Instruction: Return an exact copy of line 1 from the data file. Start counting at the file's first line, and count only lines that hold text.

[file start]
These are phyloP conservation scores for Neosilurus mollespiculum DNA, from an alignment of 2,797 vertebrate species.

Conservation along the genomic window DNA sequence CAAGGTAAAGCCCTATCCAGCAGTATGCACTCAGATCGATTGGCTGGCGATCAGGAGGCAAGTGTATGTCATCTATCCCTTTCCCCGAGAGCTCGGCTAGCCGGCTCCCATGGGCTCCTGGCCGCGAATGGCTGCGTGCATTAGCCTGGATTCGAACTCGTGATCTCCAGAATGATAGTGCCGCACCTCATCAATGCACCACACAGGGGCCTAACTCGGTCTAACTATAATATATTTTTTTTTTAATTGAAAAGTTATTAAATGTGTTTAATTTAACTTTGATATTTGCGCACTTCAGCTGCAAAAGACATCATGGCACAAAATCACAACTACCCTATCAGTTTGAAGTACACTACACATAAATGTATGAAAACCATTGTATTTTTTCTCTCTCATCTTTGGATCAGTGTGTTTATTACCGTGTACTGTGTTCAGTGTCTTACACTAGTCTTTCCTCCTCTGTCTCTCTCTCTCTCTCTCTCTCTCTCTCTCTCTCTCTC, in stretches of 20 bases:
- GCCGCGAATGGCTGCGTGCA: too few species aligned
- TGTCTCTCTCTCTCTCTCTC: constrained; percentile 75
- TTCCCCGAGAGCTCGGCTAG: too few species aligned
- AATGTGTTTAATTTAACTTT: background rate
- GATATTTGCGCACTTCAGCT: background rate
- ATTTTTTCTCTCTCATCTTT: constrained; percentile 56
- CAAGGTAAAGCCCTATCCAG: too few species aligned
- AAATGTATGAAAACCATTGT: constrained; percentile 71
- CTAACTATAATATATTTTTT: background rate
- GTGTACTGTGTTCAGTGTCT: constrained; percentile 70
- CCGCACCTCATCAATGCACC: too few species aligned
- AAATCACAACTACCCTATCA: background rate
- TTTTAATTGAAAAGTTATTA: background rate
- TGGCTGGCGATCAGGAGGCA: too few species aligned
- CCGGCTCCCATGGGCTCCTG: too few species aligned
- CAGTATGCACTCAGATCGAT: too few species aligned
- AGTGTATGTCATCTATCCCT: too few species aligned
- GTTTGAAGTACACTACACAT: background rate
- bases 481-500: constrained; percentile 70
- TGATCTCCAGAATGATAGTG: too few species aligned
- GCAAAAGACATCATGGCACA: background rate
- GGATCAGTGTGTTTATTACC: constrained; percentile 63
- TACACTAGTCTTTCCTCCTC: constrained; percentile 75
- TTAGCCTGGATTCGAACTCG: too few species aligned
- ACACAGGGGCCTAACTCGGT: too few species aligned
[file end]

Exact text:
These are phyloP conservation scores for Neosilurus mollespiculum DNA, from an alignment of 2,797 vertebrate species.